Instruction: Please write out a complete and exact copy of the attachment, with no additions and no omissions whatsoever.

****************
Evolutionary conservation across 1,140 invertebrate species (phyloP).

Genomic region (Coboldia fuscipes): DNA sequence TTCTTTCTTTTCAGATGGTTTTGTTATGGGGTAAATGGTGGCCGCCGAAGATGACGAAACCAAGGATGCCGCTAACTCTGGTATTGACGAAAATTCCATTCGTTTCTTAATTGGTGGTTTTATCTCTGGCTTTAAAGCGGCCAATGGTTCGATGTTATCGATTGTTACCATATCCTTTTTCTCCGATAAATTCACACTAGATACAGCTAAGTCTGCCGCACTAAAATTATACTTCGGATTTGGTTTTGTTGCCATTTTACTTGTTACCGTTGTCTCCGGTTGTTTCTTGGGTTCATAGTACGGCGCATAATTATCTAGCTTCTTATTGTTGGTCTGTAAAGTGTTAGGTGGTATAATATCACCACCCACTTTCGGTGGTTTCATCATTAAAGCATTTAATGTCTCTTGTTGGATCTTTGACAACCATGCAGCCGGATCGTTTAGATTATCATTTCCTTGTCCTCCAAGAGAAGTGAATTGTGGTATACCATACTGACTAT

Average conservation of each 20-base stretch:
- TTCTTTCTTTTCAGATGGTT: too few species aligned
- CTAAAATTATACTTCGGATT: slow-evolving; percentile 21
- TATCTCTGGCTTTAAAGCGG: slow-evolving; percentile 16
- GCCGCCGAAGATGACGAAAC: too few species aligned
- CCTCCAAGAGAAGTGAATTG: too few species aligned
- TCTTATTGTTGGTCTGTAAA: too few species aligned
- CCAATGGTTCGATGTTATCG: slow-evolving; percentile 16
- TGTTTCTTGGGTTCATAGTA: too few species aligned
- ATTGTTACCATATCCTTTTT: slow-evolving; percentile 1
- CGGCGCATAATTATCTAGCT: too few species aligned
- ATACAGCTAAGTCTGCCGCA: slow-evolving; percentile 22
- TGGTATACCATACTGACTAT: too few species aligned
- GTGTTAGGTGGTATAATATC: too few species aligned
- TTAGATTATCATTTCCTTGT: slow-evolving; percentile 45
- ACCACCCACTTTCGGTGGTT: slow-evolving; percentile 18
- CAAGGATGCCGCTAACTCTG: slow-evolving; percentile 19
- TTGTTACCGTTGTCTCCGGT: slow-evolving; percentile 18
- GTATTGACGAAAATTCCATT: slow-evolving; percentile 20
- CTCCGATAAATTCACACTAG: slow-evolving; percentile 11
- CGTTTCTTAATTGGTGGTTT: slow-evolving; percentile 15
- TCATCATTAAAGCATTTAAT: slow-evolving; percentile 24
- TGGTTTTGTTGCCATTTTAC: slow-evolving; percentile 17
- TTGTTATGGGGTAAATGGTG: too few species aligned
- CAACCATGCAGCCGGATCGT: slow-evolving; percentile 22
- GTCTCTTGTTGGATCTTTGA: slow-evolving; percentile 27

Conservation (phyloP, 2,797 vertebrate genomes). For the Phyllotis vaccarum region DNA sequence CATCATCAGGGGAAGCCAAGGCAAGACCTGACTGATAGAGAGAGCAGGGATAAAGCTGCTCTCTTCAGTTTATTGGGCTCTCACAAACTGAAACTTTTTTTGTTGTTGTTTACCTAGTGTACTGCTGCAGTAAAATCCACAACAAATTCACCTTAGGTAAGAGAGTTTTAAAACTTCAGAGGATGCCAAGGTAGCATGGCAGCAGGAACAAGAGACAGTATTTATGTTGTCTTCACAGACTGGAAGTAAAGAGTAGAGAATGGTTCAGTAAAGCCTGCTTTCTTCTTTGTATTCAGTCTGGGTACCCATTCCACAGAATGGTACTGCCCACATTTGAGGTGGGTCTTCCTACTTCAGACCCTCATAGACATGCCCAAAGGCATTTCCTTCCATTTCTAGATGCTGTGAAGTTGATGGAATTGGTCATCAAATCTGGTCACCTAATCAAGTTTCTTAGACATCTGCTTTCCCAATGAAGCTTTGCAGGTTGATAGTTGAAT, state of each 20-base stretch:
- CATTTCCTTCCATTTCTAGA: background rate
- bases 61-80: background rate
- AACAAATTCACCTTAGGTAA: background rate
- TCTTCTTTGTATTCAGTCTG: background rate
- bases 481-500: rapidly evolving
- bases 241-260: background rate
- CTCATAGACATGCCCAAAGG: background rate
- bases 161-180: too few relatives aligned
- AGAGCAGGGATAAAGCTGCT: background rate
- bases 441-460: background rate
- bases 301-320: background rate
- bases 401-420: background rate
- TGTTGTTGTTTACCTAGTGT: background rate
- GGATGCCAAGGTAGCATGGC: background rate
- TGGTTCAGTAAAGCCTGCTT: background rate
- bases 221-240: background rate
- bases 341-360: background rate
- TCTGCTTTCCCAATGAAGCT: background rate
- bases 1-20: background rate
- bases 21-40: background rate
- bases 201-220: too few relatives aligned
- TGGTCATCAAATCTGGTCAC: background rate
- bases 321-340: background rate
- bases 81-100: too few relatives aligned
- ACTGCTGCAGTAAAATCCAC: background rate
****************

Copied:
Evolutionary conservation across 1,140 invertebrate species (phyloP).

Genomic region (Coboldia fuscipes): DNA sequence TTCTTTCTTTTCAGATGGTTTTGTTATGGGGTAAATGGTGGCCGCCGAAGATGACGAAACCAAGGATGCCGCTAACTCTGGTATTGACGAAAATTCCATTCGTTTCTTAATTGGTGGTTTTATCTCTGGCTTTAAAGCGGCCAATGGTTCGATGTTATCGATTGTTACCATATCCTTTTTCTCCGATAAATTCACACTAGATACAGCTAAGTCTGCCGCACTAAAATTATACTTCGGATTTGGTTTTGTTGCCATTTTACTTGTTACCGTTGTCTCCGGTTGTTTCTTGGGTTCATAGTACGGCGCATAATTATCTAGCTTCTTATTGTTGGTCTGTAAAGTGTTAGGTGGTATAATATCACCACCCACTTTCGGTGGTTTCATCATTAAAGCATTTAATGTCTCTTGTTGGATCTTTGACAACCATGCAGCCGGATCGTTTAGATTATCATTTCCTTGTCCTCCAAGAGAAGTGAATTGTGGTATACCATACTGACTAT

Average conservation of each 20-base stretch:
- TTCTTTCTTTTCAGATGGTT: too few species aligned
- CTAAAATTATACTTCGGATT: slow-evolving; percentile 21
- TATCTCTGGCTTTAAAGCGG: slow-evolving; percentile 16
- GCCGCCGAAGATGACGAAAC: too few species aligned
- CCTCCAAGAGAAGTGAATTG: too few species aligned
- TCTTATTGTTGGTCTGTAAA: too few species aligned
- CCAATGGTTCGATGTTATCG: slow-evolving; percentile 16
- TGTTTCTTGGGTTCATAGTA: too few species aligned
- ATTGTTACCATATCCTTTTT: slow-evolving; percentile 1
- CGGCGCATAATTATCTAGCT: too few species aligned
- ATACAGCTAAGTCTGCCGCA: slow-evolving; percentile 22
- TGGTATACCATACTGACTAT: too few species aligned
- GTGTTAGGTGGTATAATATC: too few species aligned
- TTAGATTATCATTTCCTTGT: slow-evolving; percentile 45
- ACCACCCACTTTCGGTGGTT: slow-evolving; percentile 18
- CAAGGATGCCGCTAACTCTG: slow-evolving; percentile 19
- TTGTTACCGTTGTCTCCGGT: slow-evolving; percentile 18
- GTATTGACGAAAATTCCATT: slow-evolving; percentile 20
- CTCCGATAAATTCACACTAG: slow-evolving; percentile 11
- CGTTTCTTAATTGGTGGTTT: slow-evolving; percentile 15
- TCATCATTAAAGCATTTAAT: slow-evolving; percentile 24
- TGGTTTTGTTGCCATTTTAC: slow-evolving; percentile 17
- TTGTTATGGGGTAAATGGTG: too few species aligned
- CAACCATGCAGCCGGATCGT: slow-evolving; percentile 22
- GTCTCTTGTTGGATCTTTGA: slow-evolving; percentile 27

Conservation (phyloP, 2,797 vertebrate genomes). For the Phyllotis vaccarum region DNA sequence CATCATCAGGGGAAGCCAAGGCAAGACCTGACTGATAGAGAGAGCAGGGATAAAGCTGCTCTCTTCAGTTTATTGGGCTCTCACAAACTGAAACTTTTTTTGTTGTTGTTTACCTAGTGTACTGCTGCAGTAAAATCCACAACAAATTCACCTTAGGTAAGAGAGTTTTAAAACTTCAGAGGATGCCAAGGTAGCATGGCAGCAGGAACAAGAGACAGTATTTATGTTGTCTTCACAGACTGGAAGTAAAGAGTAGAGAATGGTTCAGTAAAGCCTGCTTTCTTCTTTGTATTCAGTCTGGGTACCCATTCCACAGAATGGTACTGCCCACATTTGAGGTGGGTCTTCCTACTTCAGACCCTCATAGACATGCCCAAAGGCATTTCCTTCCATTTCTAGATGCTGTGAAGTTGATGGAATTGGTCATCAAATCTGGTCACCTAATCAAGTTTCTTAGACATCTGCTTTCCCAATGAAGCTTTGCAGGTTGATAGTTGAAT, state of each 20-base stretch:
- CATTTCCTTCCATTTCTAGA: background rate
- bases 61-80: background rate
- AACAAATTCACCTTAGGTAA: background rate
- TCTTCTTTGTATTCAGTCTG: background rate
- bases 481-500: rapidly evolving
- bases 241-260: background rate
- CTCATAGACATGCCCAAAGG: background rate
- bases 161-180: too few relatives aligned
- AGAGCAGGGATAAAGCTGCT: background rate
- bases 441-460: background rate
- bases 301-320: background rate
- bases 401-420: background rate
- TGTTGTTGTTTACCTAGTGT: background rate
- GGATGCCAAGGTAGCATGGC: background rate
- TGGTTCAGTAAAGCCTGCTT: background rate
- bases 221-240: background rate
- bases 341-360: background rate
- TCTGCTTTCCCAATGAAGCT: background rate
- bases 1-20: background rate
- bases 21-40: background rate
- bases 201-220: too few relatives aligned
- TGGTCATCAAATCTGGTCAC: background rate
- bases 321-340: background rate
- bases 81-100: too few relatives aligned
- ACTGCTGCAGTAAAATCCAC: background rate